OVERVIEW.  This happened today in Ukraine: Russia declares ceasefire but does not respect it

*Russia declared a temporary ceasefire on Saturday morning. It opened humanitarian corridors so that residents of the strategically important port city of Mariupol and the smaller Volnovakha could leave safely. Mariupol, in particular, is under heavy fire and the Russians want to avoid civilian casualties, government officials told the Russian press agency TASS.

*But Saturday afternoon it turned out that the Russian army did not respect the truce. Russian forces surrounding the Ukrainian port city of Mariupol continued to shell the city, the city’s deputy mayor told the BBC. The evacuation has therefore been postponed. “Our citizens are ready to escape, but they cannot because of the shelling. It’s insane,” said Sergij Orlov. Ukrainian authorities expected more than 200,000 people to leave the badly damaged city of Mariupol. In peacetime about 450,000 people lived there.

* Nearly 1.37 million people have already fled Ukraine because of the Russian invasion, the United Nations High Commissioner for Refugees (UNHCR) reported on Saturday. The UN expects the flow of refugees to increase to 4 million people if the Russian army advances further and Kiev falls. Most go to Poland and Germany. But also to Finland.

*But Russians also leave their homeland because of the war. The Finnish railways will extend the timetable between the Russian city of Saint Petersburg and the Finnish capital Helsinki, as more and more Russians want to leave their country. The Finnish public broadcaster Yle reported on Saturday that thousands have now arrived. In addition to the express train Allegro, the buses on the approximately 400 kilometer long route are also constantly full.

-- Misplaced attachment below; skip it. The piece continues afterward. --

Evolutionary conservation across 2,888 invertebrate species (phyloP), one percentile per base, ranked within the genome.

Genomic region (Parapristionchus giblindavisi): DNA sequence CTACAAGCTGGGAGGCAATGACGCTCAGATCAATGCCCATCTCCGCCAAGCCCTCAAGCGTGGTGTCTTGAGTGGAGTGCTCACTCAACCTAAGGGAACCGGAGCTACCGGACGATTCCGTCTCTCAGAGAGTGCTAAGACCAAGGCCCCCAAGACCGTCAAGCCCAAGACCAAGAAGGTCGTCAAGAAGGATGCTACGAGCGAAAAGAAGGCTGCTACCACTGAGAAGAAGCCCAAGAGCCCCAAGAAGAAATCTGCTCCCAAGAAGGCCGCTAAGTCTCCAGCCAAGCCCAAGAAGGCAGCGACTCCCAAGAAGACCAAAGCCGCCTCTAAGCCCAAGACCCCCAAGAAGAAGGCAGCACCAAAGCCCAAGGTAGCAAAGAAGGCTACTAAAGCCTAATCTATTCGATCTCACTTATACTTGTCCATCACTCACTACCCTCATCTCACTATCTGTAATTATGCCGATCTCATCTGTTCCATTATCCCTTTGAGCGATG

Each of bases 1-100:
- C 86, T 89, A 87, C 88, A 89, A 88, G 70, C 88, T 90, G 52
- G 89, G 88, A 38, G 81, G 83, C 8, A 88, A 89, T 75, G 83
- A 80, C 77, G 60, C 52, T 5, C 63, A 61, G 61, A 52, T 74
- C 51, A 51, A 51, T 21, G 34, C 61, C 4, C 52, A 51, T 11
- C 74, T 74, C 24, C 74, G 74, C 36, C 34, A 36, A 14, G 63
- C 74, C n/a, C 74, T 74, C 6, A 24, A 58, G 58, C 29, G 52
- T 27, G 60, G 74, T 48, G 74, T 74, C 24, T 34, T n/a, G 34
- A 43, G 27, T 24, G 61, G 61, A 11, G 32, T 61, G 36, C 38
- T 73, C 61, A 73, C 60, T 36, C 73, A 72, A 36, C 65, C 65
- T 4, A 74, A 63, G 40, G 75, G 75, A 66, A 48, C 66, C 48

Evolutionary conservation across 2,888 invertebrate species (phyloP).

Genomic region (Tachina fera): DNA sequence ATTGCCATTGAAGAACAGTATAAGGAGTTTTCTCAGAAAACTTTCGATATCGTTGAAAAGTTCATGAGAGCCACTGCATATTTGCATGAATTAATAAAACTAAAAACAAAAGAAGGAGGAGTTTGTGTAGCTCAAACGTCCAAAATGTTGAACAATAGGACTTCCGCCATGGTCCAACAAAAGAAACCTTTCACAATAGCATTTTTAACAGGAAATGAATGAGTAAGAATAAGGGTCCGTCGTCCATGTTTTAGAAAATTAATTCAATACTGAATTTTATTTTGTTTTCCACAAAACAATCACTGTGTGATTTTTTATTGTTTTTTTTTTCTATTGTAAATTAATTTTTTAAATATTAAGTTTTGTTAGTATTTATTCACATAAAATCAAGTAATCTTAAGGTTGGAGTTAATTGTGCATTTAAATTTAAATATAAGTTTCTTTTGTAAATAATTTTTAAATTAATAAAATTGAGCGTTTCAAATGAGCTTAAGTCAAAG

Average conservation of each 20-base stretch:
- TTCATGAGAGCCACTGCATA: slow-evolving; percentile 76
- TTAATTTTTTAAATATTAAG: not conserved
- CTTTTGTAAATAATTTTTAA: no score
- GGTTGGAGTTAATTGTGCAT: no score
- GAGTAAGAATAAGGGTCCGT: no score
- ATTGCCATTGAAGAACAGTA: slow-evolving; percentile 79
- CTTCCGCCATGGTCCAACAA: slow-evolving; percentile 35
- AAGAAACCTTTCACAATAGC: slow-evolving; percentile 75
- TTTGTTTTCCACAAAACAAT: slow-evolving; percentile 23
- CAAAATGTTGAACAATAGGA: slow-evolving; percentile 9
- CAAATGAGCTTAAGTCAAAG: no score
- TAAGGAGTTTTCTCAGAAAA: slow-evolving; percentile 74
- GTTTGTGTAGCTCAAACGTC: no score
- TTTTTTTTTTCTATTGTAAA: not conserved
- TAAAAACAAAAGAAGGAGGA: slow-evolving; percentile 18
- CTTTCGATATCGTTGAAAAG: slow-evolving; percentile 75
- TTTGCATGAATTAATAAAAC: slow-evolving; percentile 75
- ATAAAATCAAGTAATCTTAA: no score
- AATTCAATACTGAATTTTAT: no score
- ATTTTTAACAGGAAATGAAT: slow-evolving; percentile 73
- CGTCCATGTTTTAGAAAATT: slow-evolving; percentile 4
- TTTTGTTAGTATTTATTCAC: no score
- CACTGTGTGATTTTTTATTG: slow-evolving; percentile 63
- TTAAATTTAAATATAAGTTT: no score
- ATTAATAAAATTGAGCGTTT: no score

*Russian forces have now surrounded four cities: Kharkov, Mariupol, Chernihiv and Sumy. Street fights are also reported in the latter city. All four are still in the hands of Ukraine. Fewer air raids were reported in the past 24 hours a day earlier.

*The Ukrainian Defense Ministry reports that they are holding out and that 66,224 compatriots from abroad have returned to fight against the Russians. The number cannot be independently verified.

*The invasion of Ukraine is proceeding according to plan, Russian President Vladimir Putin also said today. “Virtually the entire Ukrainian military infrastructure, especially weapons and ammunition depots, has been destroyed and that was the intention,” he said.

*Putin warned all parties that wanted to enforce no-fly zones over Ukraine that they would automatically join the war for Russia. NATO ultimately did not approve that no-fly zone. Ukraine’s President Volodimir Zelensky has expressed his anger about this once again today. He blames NATO for a lack of support.

*Despite the Russian attack on Ukraine, and the severe Western sanctions in response, the Kremlin does not consider itself isolated. “The world is too big for Europe and America to isolate any country, especially one as big as Russia,” Kremlin spokesman Dmitro Peskov said.

*In the meantime, the red carpet for oligarchs is being rolled up all over the world. Their yachts, luxury cars and castles no longer seem safe. And Russian airline Aeroflot announced on Saturday that it will suspend its international flights from Tuesday, March 8.

*Large companies continue to leave Russia. Samsung, among others, is suspending deliveries of smartphones and computer chips to Russia as a result of the war in Ukraine.

*And even more Russians are banned in sports. For example, the contract of Russian Formula 1 driver Nikita Mazepin (23) at Haas has been terminated with immediate effect.

*In Ukraine, the shelling and bombing will continue on Saturday evening. “After the evacuation from Mariupol was postponed, the Russian army resumed its offensive,” said Igor Konashenkov, spokesman for the Russian Defense Ministry.

* On Saturday evening, it was also announced that Russia and Ukraine will hold a third round of talks on Monday. Initially, the third meeting was planned for this weekend.

By Editor

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